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    The EU needs to make a number of important political decisions, including accepting the fact that Crimea is part of Russia, to avoid bringing the entire continent back into a Cold War, French newspaper Le Figaro said.

    EU Should Make Ukraine Give Up Crimea to Avoid 'New Cold War'

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    The EU needs to make a number of important political decisions, including accepting the fact that Crimea is part of Russia, to avoid bringing the entire continent back into a Cold War, French newspaper Le Figaro said.

    Relations between Russia and the EU remain tense, mainly due to the Ukrainian crisis, and to avoid a new Cold War on the continent, EU leaders need to find a compromise with Russia, Le Figaro stressed.

    According to the newspaper, the EU's thesis on how to currently deal with Russia should be built around the following statement:

    "The confrontation is recognized, it can't continue, reconciliation is unlikely, but a compromise is necessary."

    EU leaders shouldn't kid themselves for too long: it's time to realize that the crisis is serious and further confrontation neither makes sense nor is beneficial to anyone on the continent. Now the main question is what does the EU need to do to get out of this difficult political situation with Russia?

    Well, first of all the EU must stick to the Minsk peace agreements. Regardless of what's going on in eastern Ukraine right now, the EU should push Ukraine to establish a dialogue with Russia, Le Figaro said.

    Second, it will be a good diplomatic move for Kiev to officially return Crimea back to Russia.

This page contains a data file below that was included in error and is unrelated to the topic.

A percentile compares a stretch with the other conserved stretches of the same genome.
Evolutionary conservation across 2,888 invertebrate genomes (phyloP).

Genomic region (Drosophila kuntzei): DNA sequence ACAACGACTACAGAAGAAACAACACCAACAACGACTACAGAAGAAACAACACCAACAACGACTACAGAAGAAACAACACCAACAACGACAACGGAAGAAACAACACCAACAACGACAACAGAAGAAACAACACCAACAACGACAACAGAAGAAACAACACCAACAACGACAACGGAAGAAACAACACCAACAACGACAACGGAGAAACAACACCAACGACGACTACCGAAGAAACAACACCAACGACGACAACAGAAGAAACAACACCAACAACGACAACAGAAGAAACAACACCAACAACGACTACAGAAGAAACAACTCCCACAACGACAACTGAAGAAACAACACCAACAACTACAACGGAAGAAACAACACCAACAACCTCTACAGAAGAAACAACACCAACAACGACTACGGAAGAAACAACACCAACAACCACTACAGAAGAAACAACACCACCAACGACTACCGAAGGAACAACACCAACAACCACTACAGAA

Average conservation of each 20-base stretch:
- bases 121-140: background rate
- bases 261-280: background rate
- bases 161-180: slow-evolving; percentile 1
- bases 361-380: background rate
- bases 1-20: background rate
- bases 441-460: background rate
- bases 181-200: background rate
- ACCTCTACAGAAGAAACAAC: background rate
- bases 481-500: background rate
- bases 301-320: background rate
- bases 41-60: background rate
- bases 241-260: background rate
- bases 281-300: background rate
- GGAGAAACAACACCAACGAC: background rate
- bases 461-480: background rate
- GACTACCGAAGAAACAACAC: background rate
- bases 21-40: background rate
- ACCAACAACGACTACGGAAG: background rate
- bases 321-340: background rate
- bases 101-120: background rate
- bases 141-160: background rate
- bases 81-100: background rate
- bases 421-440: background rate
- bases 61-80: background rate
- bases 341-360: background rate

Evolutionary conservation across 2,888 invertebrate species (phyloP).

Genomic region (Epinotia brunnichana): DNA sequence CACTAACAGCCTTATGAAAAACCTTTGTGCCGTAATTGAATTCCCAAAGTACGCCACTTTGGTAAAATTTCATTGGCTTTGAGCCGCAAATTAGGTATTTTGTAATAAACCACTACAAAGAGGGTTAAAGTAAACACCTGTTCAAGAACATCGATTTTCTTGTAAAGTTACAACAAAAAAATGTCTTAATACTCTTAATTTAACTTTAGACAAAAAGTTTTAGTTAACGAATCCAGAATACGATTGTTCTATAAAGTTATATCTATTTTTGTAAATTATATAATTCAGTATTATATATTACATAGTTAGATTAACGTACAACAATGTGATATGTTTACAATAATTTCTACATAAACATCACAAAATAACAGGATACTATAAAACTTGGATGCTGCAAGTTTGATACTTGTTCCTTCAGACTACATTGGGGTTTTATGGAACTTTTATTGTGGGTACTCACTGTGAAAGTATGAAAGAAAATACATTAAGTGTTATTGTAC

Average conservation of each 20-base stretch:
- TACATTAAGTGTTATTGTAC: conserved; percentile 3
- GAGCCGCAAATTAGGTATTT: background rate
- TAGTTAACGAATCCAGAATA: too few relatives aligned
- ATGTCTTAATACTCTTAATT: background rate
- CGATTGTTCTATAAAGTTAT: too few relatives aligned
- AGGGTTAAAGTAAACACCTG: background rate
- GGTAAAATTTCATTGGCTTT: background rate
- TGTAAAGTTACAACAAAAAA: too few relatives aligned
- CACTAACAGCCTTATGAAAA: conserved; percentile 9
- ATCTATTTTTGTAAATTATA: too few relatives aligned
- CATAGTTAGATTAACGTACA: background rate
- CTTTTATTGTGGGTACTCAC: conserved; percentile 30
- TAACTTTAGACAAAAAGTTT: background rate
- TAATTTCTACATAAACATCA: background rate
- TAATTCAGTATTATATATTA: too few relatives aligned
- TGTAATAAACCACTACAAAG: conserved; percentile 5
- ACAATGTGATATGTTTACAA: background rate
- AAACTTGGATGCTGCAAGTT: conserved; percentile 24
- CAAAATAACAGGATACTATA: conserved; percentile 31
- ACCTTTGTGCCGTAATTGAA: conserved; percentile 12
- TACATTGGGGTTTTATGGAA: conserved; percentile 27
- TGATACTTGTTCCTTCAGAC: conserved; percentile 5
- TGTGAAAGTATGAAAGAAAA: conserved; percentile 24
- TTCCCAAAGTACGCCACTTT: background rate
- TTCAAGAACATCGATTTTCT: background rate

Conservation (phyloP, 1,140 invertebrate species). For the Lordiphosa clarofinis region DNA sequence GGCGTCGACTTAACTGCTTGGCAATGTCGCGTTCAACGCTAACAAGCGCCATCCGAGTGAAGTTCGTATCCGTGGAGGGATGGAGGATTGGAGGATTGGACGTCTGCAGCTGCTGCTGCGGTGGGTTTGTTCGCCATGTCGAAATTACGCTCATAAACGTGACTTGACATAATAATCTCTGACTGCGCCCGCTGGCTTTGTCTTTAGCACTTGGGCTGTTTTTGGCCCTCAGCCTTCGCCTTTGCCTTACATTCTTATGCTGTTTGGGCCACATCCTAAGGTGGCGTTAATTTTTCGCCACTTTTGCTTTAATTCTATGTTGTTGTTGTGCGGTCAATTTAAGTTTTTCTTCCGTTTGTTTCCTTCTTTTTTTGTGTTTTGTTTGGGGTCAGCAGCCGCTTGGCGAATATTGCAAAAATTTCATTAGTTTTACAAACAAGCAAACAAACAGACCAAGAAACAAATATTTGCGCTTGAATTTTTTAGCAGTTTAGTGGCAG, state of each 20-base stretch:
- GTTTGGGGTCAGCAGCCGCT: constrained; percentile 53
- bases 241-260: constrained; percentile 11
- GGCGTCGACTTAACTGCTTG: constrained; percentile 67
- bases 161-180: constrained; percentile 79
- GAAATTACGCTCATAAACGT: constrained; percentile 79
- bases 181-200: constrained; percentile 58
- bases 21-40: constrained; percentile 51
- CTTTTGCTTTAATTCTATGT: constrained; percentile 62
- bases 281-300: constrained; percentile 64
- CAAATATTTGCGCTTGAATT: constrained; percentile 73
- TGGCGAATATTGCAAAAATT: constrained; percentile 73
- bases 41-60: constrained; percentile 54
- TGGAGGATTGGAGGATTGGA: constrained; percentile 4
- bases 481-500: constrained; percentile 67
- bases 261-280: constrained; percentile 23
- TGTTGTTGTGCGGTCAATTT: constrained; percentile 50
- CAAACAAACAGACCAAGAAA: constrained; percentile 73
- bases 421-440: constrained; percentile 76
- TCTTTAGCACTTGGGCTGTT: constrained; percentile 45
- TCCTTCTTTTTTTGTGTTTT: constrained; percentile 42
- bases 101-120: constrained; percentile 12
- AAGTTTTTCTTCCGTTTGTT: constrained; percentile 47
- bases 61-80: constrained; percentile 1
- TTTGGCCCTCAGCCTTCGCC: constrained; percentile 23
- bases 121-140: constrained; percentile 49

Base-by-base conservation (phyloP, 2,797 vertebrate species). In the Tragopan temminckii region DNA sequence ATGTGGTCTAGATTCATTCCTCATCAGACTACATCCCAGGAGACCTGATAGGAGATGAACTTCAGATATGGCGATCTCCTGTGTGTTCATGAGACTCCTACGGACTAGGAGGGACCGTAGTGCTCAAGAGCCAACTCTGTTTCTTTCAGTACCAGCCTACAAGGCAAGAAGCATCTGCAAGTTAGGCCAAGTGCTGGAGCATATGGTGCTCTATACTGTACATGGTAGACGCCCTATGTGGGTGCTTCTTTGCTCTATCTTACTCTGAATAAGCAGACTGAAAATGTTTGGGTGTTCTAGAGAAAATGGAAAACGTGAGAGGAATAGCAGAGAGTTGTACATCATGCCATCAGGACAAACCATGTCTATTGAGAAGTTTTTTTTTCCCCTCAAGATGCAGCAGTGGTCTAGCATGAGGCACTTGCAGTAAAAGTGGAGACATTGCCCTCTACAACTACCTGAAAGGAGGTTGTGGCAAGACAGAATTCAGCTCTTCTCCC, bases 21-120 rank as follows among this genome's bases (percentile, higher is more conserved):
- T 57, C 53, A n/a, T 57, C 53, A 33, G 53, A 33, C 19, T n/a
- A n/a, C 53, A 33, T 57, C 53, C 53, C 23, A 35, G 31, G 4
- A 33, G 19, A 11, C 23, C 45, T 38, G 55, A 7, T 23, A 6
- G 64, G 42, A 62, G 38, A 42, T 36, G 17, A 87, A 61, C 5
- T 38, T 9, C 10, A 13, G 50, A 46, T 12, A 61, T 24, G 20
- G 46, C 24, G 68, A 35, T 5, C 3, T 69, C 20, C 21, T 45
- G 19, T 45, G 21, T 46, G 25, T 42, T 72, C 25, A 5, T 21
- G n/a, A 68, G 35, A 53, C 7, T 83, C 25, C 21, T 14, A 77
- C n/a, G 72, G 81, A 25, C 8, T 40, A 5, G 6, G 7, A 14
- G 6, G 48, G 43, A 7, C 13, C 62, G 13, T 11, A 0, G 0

"At the end of the day, the secession of Crimea from Russia in favor of Ukraine in 1954 had occurred on a whim, initiated by Soviet leader [Nikita Khrushchev]," Le Figaro pointed out.

    Finally, the EU could have used a similar strategy that Moscow offered to the EU that solved the Kosovo crisis. Since the unilateral declaration of Kosovo's independence from Serbia, Moscow said it would accept any political decision agreed both by Belgrade and Pristina. According to Le Figaro, the EU should take the same strategy — agree to support any solution bilaterally agreed by Moscow and Kiev.

    Moscow and the European Union have seen a deterioration of relations since 2014 following an escalation of a Ukrainian internal conflict.

    Since 2014, the bloc has introduced several rounds of anti-Russia sanctions, accusing Moscow of fueling the Ukrainian crisis, a claim the Kremlin has repeatedly denied.

    Topic:
    After Minsk: Will Peace Come to Ukraine? (1049)

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    Tags:
    compromise, new Cold War, diplomacy, Ukrainian crisis, European Union, Russia, Crimea, Ukraine
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